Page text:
Portsmouth will also issue RFP to keep transfer station as is

Request will go out to bidders in December

By Jim McGaw
Posted 1/23/24

PORTSMOUTH — Fans of the transfer station finally got what they wanted at Monday night’s Town Council meeting.

Before a crowd of about 200 in the Portsmouth High School auditorium, …

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Portsmouth will also issue RFP to keep transfer station as is

Request will go out to bidders in December


PORTSMOUTH — Fans of the transfer station finally got what they wanted at Monday night’s Town Council meeting.

Before a crowd of about 200 in the Portsmouth High School auditorium, the council voted 6-1 to issue a separate request for proposals (RFP) to maintain the operation of the transfer station and its current services as they exist now. Council member Charles Levesque voted in the minority. 

The new RFP will be issued later this year and is separate from two other RFPs the council unanimously approved on Oct. 23, 2023:

1) One is to develop a town-wide curbside collection program, which would provide for bulky waste to be picked up curbside for an additional cost to each resident. The town would seek just one vendor for the job in order to reduce costs for enrolled residents.

2) The other is to prepare an RFP for curbside collection, but to keep the transfer station open for bulky waste and diversion materials from noon to 7 p.m. on Thursday, and from 7:30 a.m. to 4 p.m. on Saturday.

Proponents of keeping the transfer station the way it is waited a long time for Monday’s vote. 

The council first directed the administrative staff, in a unanimous vote in October 2022, to develop an RFP for a “hybrid” program to keep the transfer station open for diversionary or bulky items while also offering curbside pickup for all. In May 2023, the council reviewed the draft RFP for a hybrid program before voting 4-3 to advertise it. 

Although both meetings were duly advertised, featured lively debate, and were covered by The Portsmouth Times, some residents said they didn’t learn about the matter until September 2023, when Public Works Director Brian Woodhead was on a council agenda to ask for clarification on the RFP. So many people turned out to Town Hall that the matter was delayed until Oct. 23 so residents could be accommodated in the larger venue at PHS.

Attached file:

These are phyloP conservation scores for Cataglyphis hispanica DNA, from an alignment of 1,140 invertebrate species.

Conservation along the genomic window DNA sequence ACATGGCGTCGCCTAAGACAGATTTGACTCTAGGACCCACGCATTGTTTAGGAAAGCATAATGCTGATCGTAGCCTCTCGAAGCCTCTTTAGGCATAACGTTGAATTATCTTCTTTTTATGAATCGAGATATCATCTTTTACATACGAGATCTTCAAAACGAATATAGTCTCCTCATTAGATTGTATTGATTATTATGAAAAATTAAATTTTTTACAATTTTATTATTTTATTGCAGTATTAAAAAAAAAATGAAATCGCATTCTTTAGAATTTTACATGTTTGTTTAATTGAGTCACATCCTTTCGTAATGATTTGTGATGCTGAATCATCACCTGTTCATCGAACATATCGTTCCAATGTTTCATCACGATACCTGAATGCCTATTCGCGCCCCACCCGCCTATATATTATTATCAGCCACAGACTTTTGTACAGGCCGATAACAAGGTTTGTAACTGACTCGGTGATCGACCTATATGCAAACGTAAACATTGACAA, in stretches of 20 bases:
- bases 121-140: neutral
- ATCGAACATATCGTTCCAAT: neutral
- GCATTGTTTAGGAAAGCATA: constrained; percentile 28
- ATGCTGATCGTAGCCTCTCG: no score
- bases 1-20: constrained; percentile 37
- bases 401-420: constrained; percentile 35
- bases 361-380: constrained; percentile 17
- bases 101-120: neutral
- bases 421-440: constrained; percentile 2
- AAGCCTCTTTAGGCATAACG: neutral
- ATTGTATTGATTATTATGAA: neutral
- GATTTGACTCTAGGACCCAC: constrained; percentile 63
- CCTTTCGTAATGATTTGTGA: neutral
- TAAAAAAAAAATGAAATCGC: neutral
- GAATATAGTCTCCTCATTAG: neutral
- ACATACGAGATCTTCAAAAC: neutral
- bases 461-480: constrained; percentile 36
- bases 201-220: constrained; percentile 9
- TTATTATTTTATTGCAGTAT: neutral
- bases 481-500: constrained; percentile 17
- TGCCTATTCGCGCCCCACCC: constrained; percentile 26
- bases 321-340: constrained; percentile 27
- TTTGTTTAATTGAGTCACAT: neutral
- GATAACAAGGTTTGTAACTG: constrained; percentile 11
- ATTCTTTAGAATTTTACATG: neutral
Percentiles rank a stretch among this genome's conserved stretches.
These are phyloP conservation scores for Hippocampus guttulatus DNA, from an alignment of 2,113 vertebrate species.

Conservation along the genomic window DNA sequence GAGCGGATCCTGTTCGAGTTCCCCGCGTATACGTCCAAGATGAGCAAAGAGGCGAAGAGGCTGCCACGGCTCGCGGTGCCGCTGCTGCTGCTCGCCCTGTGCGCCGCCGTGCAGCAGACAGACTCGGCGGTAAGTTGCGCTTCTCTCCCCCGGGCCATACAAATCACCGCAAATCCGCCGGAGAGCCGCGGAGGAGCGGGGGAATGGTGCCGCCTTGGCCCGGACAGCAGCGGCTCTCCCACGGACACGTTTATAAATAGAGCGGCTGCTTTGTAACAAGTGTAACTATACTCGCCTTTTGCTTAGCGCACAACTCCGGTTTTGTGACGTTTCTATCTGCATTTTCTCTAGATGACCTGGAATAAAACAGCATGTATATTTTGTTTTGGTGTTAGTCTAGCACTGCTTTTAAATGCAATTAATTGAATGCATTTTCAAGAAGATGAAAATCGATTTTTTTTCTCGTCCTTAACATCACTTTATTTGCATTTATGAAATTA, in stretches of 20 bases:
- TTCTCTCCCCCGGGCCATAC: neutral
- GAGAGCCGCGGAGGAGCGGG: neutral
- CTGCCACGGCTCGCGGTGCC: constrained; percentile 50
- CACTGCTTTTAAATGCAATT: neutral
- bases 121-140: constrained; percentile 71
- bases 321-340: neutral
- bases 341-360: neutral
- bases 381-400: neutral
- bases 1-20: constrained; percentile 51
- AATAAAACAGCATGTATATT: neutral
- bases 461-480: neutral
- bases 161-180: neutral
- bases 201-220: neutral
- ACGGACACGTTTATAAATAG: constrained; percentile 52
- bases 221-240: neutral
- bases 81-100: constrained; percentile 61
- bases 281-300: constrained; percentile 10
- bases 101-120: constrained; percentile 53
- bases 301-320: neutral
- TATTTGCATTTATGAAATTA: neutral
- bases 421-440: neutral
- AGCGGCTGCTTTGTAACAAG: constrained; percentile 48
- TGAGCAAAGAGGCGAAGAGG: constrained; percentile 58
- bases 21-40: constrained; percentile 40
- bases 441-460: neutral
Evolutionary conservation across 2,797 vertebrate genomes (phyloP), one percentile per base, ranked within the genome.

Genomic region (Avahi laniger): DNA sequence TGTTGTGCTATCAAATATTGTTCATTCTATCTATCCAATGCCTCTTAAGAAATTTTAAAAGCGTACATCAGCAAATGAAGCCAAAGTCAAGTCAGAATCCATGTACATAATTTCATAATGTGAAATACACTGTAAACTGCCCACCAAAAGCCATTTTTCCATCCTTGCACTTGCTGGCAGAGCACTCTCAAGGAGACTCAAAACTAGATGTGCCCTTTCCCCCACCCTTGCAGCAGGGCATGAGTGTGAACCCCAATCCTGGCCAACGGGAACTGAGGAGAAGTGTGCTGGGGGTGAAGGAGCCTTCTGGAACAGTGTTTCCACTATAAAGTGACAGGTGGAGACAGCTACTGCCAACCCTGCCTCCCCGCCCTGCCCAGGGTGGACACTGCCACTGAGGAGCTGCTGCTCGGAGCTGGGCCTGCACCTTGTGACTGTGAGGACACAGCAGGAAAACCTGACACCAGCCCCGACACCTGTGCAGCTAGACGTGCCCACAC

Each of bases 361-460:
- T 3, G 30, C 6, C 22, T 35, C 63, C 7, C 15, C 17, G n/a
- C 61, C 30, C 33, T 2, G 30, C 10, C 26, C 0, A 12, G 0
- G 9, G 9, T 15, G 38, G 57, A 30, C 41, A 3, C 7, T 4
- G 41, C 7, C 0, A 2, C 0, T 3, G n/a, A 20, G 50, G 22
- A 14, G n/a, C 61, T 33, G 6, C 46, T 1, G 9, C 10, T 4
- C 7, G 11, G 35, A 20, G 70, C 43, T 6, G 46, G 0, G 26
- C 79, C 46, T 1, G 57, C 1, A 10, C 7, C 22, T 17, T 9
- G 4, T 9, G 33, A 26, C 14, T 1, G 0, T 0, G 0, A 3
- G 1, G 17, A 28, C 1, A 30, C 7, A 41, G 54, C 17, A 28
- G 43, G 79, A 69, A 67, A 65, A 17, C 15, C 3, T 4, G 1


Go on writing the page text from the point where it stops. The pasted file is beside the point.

Council member David Gleason then included an agenda item on the Nov. 27 docket that requested the RFP include an option for bids to “keep the transfer station open, in its entirety, as currently operating." The Town Hall chambers once again exceeded its legal capacity, so the agenda item was moved to PHS for a meeting three days later.

However, discussion on the proposed East Main Road roundabout was also moved to Nov. 30 due to overcrowding, and debate on that controversial issue went on too long to allow the transfer station RFP request to be heard that same night. It was tabled until January.

Petition submitted

“This is try No. 3,” Gleason quipped Monday night, before turning things over to his wife, Karen Gleason, who led a team of residents that collected nearly 1,300 signatures.

“They’re signatures on a petition from people who want to keep the transfer station,” she said.

Council President Kevin Aguiar said the petition is certainly worthy of being part of the backup material for the agenda, but there was no way the council could validate all the names on the document. “I don’t consider it as an official verification,” Aguiar said.

Gleason said most people like the transfer station because it’s a lower-cost method of disposing trash than curbside, and it makes it convenient for residents to recycle and dispose of diversionary items.

Council Vice President Leonard Katzman began his remarks by pointing out that most residents in town have already voted on their preferred waste disposal method with their wallets, since about two-thirds of residents pay private curbside haulers to take their trash.

“As to whether or not that petition represents a majority of people who say they want the transfer station open? As evidenced by the literal majority of Portsmouth residents who don’t have transfer station stickers, it’s not the majority,” Katzman said.